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Should investors be blue or elated? Probably neither. The sharp US congressional swing to the Democrats could herald a more interventionist attitude towards business. Divided government could also have the side effect of greater fiscal discipline. Conventional wisdom sees this as positive for the dollar and bonds and less good for stocks in areas such as defence, energy and pharmaceuticals.

In fact, the outcome of the elections – at least as far as the Republicans’ loss of the House of Representatives is concerned – has been on the cards for weeks. There have even been hints that stock markets welcomed the prospect, rallying as Democratic success became more probable. All that helps explain the overall calm in US markets aside from some individual sectors such as healthcare and drugs.

The Bush administration has been struggling to achieve much recently, even with control of Congress. But the legislative process is now set to be more or less gridlocked. The Democrats are unlikely to be able to push big policy changes through. But if they win the two close-run Senate seats and secure a majority there, they could put President George W. Bush on the spot by forcing him to veto legislation. That could be used against the Republicans later.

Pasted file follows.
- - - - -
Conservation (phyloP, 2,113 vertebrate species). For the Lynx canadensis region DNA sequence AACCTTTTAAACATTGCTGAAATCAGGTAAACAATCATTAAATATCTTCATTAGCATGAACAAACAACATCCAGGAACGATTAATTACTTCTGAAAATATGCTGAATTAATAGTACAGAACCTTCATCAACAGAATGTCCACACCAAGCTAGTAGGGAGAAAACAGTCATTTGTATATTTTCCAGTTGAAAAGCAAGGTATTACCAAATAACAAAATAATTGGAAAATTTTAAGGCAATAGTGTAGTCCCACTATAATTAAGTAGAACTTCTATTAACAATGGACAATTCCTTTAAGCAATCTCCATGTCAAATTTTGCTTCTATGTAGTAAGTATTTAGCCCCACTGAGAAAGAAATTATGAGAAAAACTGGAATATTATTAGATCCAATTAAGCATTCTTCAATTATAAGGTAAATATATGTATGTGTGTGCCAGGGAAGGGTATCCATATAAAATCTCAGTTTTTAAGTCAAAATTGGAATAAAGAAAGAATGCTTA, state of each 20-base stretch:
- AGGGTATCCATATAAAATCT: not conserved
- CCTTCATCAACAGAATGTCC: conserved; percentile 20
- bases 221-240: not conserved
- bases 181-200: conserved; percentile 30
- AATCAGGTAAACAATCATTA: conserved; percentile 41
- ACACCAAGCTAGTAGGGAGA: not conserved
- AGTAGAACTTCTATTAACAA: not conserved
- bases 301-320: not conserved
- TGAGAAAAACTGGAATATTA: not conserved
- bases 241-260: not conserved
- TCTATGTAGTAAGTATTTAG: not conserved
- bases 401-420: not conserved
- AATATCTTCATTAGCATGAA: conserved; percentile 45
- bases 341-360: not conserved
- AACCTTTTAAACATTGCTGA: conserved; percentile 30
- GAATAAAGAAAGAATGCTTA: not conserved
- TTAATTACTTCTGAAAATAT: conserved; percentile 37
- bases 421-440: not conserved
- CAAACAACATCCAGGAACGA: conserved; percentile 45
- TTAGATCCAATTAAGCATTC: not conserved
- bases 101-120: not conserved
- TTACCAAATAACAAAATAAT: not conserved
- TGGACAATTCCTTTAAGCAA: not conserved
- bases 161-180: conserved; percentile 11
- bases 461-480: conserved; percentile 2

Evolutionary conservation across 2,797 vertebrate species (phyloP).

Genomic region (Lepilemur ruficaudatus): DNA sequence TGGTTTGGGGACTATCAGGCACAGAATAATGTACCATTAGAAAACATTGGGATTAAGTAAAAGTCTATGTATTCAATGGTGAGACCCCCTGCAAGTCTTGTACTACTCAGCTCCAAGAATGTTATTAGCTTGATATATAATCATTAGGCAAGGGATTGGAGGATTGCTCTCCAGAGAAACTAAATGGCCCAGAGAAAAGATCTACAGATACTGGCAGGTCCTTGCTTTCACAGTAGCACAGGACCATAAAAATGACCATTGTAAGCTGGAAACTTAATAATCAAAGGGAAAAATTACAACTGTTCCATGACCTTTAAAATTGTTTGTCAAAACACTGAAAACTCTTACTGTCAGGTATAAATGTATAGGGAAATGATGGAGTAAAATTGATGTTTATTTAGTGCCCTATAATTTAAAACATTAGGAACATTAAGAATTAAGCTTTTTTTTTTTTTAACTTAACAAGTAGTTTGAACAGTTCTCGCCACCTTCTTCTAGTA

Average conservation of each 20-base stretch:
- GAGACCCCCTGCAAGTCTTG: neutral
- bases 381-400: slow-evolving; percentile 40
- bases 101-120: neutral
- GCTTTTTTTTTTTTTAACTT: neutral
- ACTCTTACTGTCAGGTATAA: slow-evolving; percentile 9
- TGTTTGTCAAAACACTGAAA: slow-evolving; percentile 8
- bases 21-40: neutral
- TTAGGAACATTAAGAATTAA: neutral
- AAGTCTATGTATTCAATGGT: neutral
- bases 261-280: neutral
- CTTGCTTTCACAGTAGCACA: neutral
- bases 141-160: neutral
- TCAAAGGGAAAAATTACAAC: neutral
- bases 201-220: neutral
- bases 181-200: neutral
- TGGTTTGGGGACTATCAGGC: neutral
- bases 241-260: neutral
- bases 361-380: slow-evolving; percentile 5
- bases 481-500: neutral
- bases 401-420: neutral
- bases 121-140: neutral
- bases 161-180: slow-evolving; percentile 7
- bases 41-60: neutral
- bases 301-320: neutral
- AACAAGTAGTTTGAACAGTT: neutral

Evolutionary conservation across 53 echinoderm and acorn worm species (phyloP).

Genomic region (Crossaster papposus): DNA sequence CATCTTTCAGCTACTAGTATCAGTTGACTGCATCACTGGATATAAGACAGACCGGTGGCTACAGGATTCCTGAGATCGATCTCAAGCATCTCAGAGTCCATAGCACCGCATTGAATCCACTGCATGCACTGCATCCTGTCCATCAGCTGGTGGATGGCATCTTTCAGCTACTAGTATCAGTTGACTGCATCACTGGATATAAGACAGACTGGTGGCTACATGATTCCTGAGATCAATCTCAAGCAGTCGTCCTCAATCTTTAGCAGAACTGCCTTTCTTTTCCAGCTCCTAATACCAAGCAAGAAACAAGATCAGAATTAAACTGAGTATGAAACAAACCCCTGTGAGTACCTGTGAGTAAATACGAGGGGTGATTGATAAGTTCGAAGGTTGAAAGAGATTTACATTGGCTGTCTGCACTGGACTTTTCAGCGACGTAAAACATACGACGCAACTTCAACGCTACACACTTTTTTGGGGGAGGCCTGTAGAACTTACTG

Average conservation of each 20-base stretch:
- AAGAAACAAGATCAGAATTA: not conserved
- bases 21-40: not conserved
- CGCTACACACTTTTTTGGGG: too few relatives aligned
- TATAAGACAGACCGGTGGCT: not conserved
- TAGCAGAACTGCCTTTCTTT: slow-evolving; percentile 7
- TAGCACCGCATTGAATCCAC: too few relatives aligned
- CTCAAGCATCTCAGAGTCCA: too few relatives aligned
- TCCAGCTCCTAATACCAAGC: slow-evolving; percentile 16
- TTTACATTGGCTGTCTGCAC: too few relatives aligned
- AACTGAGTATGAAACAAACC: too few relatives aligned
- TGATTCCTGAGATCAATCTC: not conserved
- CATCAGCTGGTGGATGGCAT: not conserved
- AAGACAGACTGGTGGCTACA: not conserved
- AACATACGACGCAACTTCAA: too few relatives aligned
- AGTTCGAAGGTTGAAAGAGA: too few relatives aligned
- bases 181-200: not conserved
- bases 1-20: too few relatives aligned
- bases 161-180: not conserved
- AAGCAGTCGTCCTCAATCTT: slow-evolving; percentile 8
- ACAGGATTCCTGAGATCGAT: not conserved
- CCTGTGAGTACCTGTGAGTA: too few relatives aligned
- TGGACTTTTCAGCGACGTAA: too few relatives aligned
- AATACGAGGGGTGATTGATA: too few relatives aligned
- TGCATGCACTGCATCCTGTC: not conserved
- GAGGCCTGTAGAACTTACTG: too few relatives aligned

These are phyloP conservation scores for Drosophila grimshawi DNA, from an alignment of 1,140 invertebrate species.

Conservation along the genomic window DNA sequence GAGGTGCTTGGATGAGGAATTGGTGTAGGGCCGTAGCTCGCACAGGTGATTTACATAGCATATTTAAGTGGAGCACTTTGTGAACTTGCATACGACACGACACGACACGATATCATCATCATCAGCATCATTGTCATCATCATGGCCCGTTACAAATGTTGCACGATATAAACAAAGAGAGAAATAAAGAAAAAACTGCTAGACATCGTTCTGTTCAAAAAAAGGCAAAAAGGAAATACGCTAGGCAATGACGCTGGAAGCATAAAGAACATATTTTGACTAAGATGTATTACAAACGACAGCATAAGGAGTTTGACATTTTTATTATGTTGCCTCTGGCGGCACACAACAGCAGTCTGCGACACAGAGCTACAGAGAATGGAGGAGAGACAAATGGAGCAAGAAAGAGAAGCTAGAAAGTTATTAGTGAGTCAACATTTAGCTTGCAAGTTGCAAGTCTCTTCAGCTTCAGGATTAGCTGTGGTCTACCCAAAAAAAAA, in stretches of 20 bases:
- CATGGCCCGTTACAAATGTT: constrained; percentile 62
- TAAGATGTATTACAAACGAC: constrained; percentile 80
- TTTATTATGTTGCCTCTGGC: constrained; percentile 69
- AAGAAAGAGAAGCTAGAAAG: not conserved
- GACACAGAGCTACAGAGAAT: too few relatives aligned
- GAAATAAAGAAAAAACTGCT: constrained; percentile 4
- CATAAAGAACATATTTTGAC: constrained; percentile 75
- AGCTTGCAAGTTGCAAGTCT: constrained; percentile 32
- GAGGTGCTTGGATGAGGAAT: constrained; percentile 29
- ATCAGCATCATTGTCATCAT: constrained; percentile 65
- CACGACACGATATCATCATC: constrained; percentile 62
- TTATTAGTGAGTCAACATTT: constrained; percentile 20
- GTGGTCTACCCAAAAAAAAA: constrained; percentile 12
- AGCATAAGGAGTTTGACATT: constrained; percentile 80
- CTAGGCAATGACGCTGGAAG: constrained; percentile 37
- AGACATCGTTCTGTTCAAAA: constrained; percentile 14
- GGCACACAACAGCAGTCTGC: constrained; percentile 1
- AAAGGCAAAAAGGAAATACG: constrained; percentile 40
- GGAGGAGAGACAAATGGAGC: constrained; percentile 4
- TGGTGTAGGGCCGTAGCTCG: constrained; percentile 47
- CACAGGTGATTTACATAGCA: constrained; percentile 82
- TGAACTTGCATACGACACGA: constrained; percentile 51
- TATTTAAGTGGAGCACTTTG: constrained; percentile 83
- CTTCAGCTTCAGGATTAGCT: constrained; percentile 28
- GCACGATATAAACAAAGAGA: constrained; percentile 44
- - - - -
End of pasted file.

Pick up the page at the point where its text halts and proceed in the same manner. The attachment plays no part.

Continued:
That does not mean that nothing happens for the next two years. The Democrats have levers they can pull – for example, using control of congressional committees to probe issues such as energy company pricing, the cost of drugs and executive pay. Individual stocks could suffer from the uncertainty that aggressive probes would create.

Markets could also react to previews of what the Democrats might do after 2008 if they win the presidency. While pressure to raise the minimum wage should have little economic impact, any concrete moves towards higher taxes or protectionism could rattle investors. The danger is the Democrats, after their long wait, get carried away. Cooler, practical heads should know this is their chance to put themselves in the driving seat for 2008 and will not want to blow it.

Copyright The Financial Times Limited 2017. All rights reserved.
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